Friedrichs and the Move Toward Private Ordering of Wages and Benefits in the Public Sector

Source: Maria O’Brien Hylton, Boston University School of Law, Public Law Research Paper No. 16-34, August 29, 2016

From the abstract:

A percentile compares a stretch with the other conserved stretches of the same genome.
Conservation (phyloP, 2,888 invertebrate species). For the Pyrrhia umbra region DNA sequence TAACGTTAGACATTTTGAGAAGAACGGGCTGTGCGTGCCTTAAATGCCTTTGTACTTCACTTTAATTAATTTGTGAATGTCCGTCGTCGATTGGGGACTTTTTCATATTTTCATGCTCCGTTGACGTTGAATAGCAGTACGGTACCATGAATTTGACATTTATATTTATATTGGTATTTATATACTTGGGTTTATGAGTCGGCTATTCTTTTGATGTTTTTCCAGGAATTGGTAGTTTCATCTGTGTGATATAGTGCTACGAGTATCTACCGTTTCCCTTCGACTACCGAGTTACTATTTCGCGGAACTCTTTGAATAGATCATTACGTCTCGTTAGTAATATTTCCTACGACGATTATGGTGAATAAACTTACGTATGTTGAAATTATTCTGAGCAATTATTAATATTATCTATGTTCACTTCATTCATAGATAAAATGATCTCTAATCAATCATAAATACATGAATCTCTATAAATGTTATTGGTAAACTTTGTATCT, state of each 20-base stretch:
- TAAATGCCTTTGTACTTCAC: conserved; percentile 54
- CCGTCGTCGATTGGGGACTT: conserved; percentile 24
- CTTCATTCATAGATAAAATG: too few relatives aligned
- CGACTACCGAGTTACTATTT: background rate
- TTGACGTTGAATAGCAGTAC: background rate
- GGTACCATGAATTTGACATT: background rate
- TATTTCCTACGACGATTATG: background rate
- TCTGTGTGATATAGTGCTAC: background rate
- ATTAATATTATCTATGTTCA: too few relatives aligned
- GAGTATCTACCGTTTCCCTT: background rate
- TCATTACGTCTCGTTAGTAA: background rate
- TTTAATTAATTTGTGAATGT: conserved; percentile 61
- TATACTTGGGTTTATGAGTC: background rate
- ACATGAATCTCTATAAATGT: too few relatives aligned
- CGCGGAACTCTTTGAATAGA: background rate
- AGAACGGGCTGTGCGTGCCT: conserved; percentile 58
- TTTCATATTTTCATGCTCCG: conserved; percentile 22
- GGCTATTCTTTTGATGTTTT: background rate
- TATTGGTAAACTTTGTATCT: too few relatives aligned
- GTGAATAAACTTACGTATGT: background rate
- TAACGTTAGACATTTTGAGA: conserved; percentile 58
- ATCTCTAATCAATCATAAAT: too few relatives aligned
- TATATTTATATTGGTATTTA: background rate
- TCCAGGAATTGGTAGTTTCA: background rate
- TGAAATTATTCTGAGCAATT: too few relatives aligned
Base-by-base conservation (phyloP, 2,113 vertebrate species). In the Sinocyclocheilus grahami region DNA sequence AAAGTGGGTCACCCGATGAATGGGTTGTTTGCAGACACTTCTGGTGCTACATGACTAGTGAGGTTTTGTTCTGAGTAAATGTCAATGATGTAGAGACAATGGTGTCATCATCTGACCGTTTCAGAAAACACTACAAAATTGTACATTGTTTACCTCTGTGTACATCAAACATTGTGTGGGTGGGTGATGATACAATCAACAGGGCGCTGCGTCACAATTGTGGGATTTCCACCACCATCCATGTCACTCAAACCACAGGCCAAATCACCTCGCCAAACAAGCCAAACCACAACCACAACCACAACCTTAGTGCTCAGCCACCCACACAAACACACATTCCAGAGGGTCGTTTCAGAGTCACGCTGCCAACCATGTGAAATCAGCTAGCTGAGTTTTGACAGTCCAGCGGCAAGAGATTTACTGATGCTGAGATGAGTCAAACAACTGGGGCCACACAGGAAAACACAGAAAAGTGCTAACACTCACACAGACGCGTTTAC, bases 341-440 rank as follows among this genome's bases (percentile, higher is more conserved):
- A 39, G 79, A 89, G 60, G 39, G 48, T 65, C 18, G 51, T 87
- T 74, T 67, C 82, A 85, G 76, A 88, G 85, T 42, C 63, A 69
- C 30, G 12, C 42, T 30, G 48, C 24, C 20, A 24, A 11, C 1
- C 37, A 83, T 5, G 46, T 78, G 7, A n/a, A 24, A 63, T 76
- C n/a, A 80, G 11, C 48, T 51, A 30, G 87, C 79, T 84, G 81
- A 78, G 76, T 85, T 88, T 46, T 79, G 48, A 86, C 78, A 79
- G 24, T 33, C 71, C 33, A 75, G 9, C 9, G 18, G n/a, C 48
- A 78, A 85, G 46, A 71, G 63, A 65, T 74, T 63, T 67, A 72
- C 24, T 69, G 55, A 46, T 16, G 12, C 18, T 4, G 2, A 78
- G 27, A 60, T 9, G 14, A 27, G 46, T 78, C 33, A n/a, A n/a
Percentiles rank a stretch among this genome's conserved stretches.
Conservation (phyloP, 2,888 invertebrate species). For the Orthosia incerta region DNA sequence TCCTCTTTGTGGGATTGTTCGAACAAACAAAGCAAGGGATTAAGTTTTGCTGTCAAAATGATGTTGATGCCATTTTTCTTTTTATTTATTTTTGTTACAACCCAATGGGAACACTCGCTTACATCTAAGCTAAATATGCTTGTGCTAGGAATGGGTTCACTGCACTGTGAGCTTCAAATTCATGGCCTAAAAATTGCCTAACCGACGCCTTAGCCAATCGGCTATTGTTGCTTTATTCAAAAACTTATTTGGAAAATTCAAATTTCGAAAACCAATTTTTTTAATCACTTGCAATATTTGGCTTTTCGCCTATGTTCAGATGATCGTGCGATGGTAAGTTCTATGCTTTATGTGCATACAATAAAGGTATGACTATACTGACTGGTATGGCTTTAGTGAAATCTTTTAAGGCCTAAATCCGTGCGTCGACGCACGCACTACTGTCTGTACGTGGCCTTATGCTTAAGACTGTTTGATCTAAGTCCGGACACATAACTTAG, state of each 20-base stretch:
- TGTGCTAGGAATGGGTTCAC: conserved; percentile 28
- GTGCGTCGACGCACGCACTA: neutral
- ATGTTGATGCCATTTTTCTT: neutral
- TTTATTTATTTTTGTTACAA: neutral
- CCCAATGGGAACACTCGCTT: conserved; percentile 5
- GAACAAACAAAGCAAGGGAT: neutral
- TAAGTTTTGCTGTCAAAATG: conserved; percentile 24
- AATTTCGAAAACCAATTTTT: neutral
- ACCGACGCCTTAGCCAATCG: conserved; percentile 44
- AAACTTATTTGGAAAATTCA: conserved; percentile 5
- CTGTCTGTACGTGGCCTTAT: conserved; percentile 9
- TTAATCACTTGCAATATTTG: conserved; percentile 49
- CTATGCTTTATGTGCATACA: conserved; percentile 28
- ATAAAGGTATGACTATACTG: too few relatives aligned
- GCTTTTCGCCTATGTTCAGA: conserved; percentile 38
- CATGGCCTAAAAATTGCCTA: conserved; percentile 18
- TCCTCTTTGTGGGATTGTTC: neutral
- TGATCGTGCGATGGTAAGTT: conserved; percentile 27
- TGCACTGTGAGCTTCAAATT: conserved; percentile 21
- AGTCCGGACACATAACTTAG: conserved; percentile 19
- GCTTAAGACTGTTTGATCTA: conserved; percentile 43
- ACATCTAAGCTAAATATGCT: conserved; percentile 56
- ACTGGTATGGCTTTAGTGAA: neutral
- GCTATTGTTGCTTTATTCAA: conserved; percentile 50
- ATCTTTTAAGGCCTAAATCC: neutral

In its recent Harris v. Quinn opinion the U.S. Supreme Court (in particular Justice Alito) seemed to welcome a future opportunity to reconsider the 1977 landmark Abood decision in which public sector closed shop employees were not required to join a union but could be subject to fees that cover the costs of “collective bargaining, contract administration, and grievance adjustment purposes.” Supporters of the Abood approach argue that it is a reasonable compromise that prevents non-members from free riding on the union’s efforts (i.e. enjoying the wages and benefits negotiated by the union without sharing the costs incurred.) Detractors and the plaintiffs in Friedrichs argue that free riding concerns are insufficient to overcome serious First Amendment objections. The central idea is that all bargaining in the public sector is inherently political. Public sector pay, tenure and benefits (especially expensive retiree health care and pension promises), it is claimed, now profoundly affect the ability of state and local governments to function in many jurisdictions. This article briefly reviews the major claim in Friedrichs — that public sector agency agreements violate the First Amendment — and considers the implications of a decision that, but for Justice Scalia’s unexpected death almost certainly would have overturned Abood. What would this mean for financially strapped state and local governments? To understand what a victory for the Friedrichs plaintiffs would mean, this paper looks at recent data from Wisconsin which dramatically constrained public sector agency agreements a few years ago and has seen public union membership, union revenue and political power plunge as a result. If Friedrichs had overturned Abood during the 2016 term, we would now expect to see national patterns similar to those observed in Wisconsin. In many places around the country a drop in public sector union political power would be expected to translate into a climate more supportive of reduced future expenditures on public pensions and health care.